Our Future's Orange: Shoreditch High Street

This is part three of our preview of the East London Line, profiling many of the stops along the new route, ahead of its opening in May.
Brutalist Shoreditch High Street station
The Albion

Marcos & Trump, Columbia Road

Agnes B, Spitalfields

A squirrel, off Redchurch Street

Brockley residents need never be further than this from a coffee house

Columbia Road flower market

Gaslight - Columbia Road
Ben: Who’s Wings?
Alan: They’re only the band the Beatles could have been.
- I’m Alan Partridge


The new Shoreditch High Street station has been built on the site of Bishopsgate Goods Yard, next to Bethnal Green Road. A brutalist concrete box, the station is designed to be built-over, in the expectation that the yard will be redeveloped. Its location on the eastern edge of the Square Mile, near the Broadgate estate, means that it’s likely to be a key destination for many Brockley commuters.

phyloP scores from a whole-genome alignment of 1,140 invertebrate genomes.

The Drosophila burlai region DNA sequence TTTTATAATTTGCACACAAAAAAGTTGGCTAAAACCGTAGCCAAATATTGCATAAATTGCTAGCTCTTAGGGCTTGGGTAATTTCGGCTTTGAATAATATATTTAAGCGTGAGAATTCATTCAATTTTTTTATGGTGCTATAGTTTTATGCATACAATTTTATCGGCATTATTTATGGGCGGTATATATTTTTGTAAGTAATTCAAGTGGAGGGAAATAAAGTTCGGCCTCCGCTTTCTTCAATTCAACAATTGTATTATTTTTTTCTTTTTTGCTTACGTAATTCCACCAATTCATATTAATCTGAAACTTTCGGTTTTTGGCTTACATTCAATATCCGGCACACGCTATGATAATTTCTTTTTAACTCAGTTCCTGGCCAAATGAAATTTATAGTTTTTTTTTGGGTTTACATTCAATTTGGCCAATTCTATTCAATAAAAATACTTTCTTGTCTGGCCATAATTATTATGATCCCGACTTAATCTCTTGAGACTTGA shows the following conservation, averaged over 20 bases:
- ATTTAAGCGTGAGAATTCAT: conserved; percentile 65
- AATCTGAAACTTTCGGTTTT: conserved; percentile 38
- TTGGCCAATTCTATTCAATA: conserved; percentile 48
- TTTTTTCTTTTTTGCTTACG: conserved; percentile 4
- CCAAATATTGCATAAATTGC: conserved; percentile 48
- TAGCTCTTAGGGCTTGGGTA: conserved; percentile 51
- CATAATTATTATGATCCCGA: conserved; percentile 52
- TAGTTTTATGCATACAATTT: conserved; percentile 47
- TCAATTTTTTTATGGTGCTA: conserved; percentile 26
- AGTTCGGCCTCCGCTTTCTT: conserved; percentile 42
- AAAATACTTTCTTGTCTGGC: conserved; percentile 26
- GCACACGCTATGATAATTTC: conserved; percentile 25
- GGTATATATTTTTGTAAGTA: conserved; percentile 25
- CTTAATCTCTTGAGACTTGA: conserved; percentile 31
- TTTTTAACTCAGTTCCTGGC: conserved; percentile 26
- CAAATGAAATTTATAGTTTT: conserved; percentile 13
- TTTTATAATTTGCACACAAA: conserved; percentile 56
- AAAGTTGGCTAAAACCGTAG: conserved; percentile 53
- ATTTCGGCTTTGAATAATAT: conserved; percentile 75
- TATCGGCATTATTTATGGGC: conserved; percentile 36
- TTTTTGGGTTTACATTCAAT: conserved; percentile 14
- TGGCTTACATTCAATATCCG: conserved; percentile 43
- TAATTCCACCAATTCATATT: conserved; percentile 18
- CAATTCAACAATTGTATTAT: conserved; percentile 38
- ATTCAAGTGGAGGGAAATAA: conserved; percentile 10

More importantly, it will plonk you down in one of London’s most exciting locations, within easy reach of Brick Lane, Spitalfields Market, Great Eastern Street, Redchurch Street and Columbia Road.

The area is what we’ve always wanted Camden to be, but isn’t: Crowded but charming, grotty and glamourous in equal measure, unremittingly urban but also human in scale. Whichever direction you walk in, you’ll find great shops, restaurants, bars and markets, filled with stuff you might actually want to buy. It's buzzy, but you can still move around, with plenty to explore around any turn.

We spent Valentine’s Day wandering around the area, ostensibly to buy some flowers but more importantly, to complete our compulsive mission to preview each of the new East London Line’s destinations. We headed off down Redchurch Street, home to boutiques like Caravan, the Conran hotel and restaurant the Boundary and the Albion (the former has a stunning roof-top restaurant) and the artist-run gallery Studio 1.1. Sandwiched between Redchurch Street and Bethnal Green Road is Shoreditch House, the private members club twinned with Soho House.